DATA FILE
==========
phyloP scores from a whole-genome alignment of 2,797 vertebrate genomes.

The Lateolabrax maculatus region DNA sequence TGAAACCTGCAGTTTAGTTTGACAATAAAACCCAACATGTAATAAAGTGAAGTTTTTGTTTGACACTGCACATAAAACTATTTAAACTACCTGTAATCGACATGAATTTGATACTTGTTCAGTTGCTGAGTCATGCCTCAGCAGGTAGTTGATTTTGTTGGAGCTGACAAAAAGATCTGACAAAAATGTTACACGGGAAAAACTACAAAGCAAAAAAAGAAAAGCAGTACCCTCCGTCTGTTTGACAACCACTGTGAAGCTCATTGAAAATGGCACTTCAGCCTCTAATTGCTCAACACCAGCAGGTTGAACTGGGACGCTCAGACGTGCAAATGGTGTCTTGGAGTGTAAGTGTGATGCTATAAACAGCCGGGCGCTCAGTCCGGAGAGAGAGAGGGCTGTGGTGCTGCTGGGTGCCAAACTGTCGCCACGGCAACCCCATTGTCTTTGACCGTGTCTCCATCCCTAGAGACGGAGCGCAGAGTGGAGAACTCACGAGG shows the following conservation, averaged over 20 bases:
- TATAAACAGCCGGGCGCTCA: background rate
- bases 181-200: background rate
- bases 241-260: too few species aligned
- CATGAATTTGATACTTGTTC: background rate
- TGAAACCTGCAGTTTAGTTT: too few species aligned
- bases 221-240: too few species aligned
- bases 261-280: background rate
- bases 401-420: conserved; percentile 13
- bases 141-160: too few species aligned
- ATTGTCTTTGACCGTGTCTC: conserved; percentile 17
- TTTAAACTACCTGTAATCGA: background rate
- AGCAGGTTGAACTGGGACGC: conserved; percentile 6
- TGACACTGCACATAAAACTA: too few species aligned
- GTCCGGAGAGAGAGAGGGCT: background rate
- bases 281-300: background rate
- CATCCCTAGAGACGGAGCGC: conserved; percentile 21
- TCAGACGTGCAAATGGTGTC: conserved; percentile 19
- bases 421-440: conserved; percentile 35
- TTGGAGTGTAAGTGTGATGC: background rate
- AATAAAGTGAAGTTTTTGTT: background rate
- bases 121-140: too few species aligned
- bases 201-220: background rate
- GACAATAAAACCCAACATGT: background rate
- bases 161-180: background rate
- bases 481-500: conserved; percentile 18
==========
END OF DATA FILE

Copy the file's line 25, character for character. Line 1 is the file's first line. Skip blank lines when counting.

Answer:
- GACAATAAAACCCAACATGT: background rate